Monday, April 7, 2014

Student Reflection

by Kelsey Marquez

One Day 

Sadness. Sadness is what I felt when I saw their innocent faces go from excited to disappointed. I will never forget the second time I went to volunteer at Garden Hills. When I walked into the nearly empty classroom, I came across an unfamiliar face. The stranger quickly introduced herself and said that she was the substitute teacher for the day and that the kids were still at Library. Within about five minutes, we went to pick up the children from Library and took them to get their vision tested. Up until that point, everything was pretty normal and going as usual. But soon that would change.

The substitute teacher was an elderly Caucasian woman who didn’t speak a word of Spanish. For most classes, this would not be a problem, but this class is a bilingual kindergarten class. What does that mean? It means that the children are being taught in Spanish and know very little or no English at all. As we waited for the children to get tested, they were asked to quietly read to themselves or to another classmate. One student excitedly ran up to the substitute and said “¿Quieres leer conmigo?” The substitute stared at him and said “I don’t know what you’re saying” and just walked away.

As I watched the child’s excitement slowly fade away, my heart broke into pieces. I had only interacted with these kids for a few hours but I couldn’t help but feel terrible for the situation that they were in. Similar interactions occurred throughout the two hours that I was there. I felt that I needed to do something about it. After the child was basically ignored, I asked him “¿Quieres que yo lea contigo?” His response saddened me even more. “¿Tú sí hablas español?” The tone of his voice was a mixture of sadness and relief, relief that he had found someone who understood him.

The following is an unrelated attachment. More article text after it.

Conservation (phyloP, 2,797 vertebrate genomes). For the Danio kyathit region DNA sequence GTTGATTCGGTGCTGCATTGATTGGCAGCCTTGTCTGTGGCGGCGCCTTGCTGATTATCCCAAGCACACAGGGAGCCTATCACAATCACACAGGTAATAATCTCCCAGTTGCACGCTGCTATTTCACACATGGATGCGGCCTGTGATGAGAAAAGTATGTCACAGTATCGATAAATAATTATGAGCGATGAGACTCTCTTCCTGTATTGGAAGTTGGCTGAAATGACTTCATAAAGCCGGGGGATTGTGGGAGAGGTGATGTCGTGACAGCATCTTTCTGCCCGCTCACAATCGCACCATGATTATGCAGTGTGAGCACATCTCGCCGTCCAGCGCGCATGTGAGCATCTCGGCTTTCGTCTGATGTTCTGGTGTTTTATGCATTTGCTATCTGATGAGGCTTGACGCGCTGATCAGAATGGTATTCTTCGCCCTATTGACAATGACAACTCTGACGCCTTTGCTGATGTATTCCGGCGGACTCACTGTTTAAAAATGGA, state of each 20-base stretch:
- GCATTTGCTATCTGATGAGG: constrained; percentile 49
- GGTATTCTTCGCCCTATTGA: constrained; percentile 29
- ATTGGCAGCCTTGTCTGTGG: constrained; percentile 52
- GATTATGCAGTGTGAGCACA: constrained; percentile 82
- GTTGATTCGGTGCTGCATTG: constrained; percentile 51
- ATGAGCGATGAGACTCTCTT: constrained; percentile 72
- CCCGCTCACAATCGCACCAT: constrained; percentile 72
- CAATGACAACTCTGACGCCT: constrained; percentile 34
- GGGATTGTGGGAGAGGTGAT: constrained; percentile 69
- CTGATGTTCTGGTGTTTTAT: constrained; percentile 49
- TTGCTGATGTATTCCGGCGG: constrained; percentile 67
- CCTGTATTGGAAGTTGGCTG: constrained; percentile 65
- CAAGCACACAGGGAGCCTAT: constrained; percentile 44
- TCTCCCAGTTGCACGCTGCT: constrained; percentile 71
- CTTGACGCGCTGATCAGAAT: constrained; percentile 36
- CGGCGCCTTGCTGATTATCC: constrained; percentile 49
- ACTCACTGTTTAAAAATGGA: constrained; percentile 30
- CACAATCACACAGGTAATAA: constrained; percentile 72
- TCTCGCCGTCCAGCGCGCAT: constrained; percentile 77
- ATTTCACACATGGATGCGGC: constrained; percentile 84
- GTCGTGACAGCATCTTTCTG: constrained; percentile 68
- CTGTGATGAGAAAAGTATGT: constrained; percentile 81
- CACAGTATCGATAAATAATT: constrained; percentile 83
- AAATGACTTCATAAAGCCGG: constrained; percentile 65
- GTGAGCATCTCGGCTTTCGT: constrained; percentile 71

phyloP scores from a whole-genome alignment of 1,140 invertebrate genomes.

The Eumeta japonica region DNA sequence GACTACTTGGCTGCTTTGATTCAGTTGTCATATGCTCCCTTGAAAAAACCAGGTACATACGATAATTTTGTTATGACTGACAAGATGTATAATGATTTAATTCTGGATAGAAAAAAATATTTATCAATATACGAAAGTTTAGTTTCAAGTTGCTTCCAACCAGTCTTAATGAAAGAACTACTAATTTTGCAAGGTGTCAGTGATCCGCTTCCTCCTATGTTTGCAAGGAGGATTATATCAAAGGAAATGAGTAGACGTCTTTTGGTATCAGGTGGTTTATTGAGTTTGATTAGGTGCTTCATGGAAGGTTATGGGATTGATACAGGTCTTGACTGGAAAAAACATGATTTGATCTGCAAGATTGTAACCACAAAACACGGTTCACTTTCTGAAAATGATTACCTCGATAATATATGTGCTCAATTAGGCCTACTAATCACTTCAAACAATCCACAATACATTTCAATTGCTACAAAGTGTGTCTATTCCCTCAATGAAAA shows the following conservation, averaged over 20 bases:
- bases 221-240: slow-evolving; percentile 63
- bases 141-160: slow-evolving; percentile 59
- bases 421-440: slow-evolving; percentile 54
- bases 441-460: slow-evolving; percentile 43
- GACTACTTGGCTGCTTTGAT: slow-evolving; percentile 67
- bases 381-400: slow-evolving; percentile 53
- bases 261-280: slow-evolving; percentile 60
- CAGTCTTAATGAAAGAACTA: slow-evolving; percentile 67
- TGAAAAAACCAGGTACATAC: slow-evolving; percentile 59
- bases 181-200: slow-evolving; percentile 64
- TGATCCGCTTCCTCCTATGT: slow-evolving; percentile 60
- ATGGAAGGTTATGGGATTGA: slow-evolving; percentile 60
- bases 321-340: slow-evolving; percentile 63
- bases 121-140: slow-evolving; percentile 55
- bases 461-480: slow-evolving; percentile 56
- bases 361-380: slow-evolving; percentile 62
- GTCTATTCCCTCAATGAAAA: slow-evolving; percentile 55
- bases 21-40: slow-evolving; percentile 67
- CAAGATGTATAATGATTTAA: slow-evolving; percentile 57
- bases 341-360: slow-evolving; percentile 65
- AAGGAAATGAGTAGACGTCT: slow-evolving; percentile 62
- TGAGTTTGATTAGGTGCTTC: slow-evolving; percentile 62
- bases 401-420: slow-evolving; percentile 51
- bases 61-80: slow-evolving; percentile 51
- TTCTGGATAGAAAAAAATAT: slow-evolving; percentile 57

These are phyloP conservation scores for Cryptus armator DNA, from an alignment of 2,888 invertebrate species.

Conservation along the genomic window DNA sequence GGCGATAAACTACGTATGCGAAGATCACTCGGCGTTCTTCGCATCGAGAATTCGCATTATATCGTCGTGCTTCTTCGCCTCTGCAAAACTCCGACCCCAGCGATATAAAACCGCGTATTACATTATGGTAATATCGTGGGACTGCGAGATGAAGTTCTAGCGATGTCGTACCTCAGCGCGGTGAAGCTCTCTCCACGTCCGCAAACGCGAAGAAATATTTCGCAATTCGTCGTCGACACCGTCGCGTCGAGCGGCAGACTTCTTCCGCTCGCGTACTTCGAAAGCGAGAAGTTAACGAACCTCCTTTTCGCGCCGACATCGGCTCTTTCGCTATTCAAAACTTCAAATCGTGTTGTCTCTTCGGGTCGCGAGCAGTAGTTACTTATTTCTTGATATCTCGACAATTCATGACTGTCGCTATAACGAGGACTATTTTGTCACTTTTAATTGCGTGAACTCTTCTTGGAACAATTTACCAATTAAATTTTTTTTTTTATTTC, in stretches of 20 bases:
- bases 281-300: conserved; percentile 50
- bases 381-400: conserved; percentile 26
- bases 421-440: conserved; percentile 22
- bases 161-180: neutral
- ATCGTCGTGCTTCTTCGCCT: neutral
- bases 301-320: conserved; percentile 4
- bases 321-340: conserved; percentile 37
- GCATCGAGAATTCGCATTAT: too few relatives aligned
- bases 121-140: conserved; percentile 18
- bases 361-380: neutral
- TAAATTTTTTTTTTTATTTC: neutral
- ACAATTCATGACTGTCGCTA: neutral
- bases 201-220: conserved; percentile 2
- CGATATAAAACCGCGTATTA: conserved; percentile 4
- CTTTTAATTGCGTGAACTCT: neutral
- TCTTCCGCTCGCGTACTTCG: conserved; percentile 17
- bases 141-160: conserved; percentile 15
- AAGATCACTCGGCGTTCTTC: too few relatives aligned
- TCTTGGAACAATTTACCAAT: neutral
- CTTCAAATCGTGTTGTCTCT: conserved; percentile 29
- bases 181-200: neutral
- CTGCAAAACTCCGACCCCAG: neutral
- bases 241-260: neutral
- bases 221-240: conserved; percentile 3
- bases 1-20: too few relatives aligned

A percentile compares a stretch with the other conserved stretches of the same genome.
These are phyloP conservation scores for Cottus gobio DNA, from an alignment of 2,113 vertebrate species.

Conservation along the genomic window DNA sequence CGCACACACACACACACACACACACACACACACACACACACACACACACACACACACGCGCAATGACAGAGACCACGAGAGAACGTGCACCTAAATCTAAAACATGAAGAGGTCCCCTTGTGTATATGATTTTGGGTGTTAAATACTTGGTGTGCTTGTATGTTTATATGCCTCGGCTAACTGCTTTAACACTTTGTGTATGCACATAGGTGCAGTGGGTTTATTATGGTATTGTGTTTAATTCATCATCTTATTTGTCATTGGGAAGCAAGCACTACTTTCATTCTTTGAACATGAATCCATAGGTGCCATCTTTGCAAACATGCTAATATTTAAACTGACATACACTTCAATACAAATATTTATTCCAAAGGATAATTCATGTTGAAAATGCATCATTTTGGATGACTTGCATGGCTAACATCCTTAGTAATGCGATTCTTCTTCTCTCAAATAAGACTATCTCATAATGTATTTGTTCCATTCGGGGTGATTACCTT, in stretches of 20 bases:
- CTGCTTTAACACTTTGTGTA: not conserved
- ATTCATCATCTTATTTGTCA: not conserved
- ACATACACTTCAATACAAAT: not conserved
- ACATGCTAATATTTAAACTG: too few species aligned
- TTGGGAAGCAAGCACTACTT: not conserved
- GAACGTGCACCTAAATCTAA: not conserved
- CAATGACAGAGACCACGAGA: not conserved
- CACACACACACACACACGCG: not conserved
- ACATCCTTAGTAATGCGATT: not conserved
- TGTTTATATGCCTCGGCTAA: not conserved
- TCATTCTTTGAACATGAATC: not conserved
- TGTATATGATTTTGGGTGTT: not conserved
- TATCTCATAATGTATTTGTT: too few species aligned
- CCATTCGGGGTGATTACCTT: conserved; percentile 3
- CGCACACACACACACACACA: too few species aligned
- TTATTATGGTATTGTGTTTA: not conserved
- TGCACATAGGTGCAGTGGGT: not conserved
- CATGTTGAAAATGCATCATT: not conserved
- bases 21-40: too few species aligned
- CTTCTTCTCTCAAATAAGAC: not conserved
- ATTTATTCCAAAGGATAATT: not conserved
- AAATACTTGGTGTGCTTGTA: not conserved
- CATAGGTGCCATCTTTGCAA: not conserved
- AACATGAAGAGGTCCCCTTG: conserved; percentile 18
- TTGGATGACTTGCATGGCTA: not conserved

Throughout the day, I tried to function as a translator between the children and the substitute. Granted, I was only there for a couple hours, but I wanted the children to still have the nice experience they usually have while in school. If it weren’t for this specific day, this specific moment, I would have never realized the true importance of bilingual educators. We always talk about the importance of having bilingual teachers but I had never actually seen why it is so important. It is truly sad that our schools offer bilingual programs but cannot always offer bilingual teachers. She was only the substitute teacher for a day, but that was one day that the children were deprived of their bilingual education. One day when they felt misunderstood. One day when they spoke, but weren’t heard. 

1 comment:

  1. Hi Kelsey,
    You were at the right place at the right time! You're right, there are not enough bilingual teachers but the next generation can change that if more students think like you. Sigue adelante con el español, felicidades!